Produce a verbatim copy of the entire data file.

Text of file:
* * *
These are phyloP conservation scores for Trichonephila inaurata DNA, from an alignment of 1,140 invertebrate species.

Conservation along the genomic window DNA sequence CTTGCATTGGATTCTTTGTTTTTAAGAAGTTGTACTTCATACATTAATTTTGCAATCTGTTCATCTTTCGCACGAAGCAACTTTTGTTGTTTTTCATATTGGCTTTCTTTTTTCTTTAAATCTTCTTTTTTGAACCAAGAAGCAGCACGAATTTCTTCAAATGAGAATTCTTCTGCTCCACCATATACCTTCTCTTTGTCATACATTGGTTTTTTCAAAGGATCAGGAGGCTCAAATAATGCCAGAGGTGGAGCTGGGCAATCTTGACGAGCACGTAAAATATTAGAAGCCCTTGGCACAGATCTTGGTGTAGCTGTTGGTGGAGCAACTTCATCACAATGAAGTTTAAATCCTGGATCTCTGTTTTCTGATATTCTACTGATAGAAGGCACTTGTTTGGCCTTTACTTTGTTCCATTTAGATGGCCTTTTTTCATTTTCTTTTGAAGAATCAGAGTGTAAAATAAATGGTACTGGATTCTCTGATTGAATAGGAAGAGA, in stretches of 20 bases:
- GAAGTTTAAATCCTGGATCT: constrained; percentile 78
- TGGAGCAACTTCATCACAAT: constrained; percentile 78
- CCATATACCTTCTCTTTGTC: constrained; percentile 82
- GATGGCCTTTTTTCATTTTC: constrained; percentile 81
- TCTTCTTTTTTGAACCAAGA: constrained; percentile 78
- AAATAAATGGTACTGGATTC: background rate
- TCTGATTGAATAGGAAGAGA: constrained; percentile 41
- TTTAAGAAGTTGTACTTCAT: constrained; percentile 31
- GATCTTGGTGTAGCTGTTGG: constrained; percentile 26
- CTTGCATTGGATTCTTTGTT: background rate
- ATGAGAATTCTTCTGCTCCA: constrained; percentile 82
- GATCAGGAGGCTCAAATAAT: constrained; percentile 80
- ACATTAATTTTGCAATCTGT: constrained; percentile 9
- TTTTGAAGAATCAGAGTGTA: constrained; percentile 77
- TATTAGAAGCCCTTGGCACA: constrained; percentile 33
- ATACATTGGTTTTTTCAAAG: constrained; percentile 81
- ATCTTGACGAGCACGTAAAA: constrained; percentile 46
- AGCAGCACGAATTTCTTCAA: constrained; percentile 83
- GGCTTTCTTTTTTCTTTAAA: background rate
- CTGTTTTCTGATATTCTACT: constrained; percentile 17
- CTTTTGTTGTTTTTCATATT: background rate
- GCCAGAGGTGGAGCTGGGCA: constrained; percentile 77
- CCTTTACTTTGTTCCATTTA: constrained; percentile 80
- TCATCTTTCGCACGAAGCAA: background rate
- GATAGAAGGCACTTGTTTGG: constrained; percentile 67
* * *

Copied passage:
These are phyloP conservation scores for Trichonephila inaurata DNA, from an alignment of 1,140 invertebrate species.

Conservation along the genomic window DNA sequence CTTGCATTGGATTCTTTGTTTTTAAGAAGTTGTACTTCATACATTAATTTTGCAATCTGTTCATCTTTCGCACGAAGCAACTTTTGTTGTTTTTCATATTGGCTTTCTTTTTTCTTTAAATCTTCTTTTTTGAACCAAGAAGCAGCACGAATTTCTTCAAATGAGAATTCTTCTGCTCCACCATATACCTTCTCTTTGTCATACATTGGTTTTTTCAAAGGATCAGGAGGCTCAAATAATGCCAGAGGTGGAGCTGGGCAATCTTGACGAGCACGTAAAATATTAGAAGCCCTTGGCACAGATCTTGGTGTAGCTGTTGGTGGAGCAACTTCATCACAATGAAGTTTAAATCCTGGATCTCTGTTTTCTGATATTCTACTGATAGAAGGCACTTGTTTGGCCTTTACTTTGTTCCATTTAGATGGCCTTTTTTCATTTTCTTTTGAAGAATCAGAGTGTAAAATAAATGGTACTGGATTCTCTGATTGAATAGGAAGAGA, in stretches of 20 bases:
- GAAGTTTAAATCCTGGATCT: constrained; percentile 78
- TGGAGCAACTTCATCACAAT: constrained; percentile 78
- CCATATACCTTCTCTTTGTC: constrained; percentile 82
- GATGGCCTTTTTTCATTTTC: constrained; percentile 81
- TCTTCTTTTTTGAACCAAGA: constrained; percentile 78
- AAATAAATGGTACTGGATTC: background rate
- TCTGATTGAATAGGAAGAGA: constrained; percentile 41
- TTTAAGAAGTTGTACTTCAT: constrained; percentile 31
- GATCTTGGTGTAGCTGTTGG: constrained; percentile 26
- CTTGCATTGGATTCTTTGTT: background rate
- ATGAGAATTCTTCTGCTCCA: constrained; percentile 82
- GATCAGGAGGCTCAAATAAT: constrained; percentile 80
- ACATTAATTTTGCAATCTGT: constrained; percentile 9
- TTTTGAAGAATCAGAGTGTA: constrained; percentile 77
- TATTAGAAGCCCTTGGCACA: constrained; percentile 33
- ATACATTGGTTTTTTCAAAG: constrained; percentile 81
- ATCTTGACGAGCACGTAAAA: constrained; percentile 46
- AGCAGCACGAATTTCTTCAA: constrained; percentile 83
- GGCTTTCTTTTTTCTTTAAA: background rate
- CTGTTTTCTGATATTCTACT: constrained; percentile 17
- CTTTTGTTGTTTTTCATATT: background rate
- GCCAGAGGTGGAGCTGGGCA: constrained; percentile 77
- CCTTTACTTTGTTCCATTTA: constrained; percentile 80
- TCATCTTTCGCACGAAGCAA: background rate
- GATAGAAGGCACTTGTTTGG: constrained; percentile 67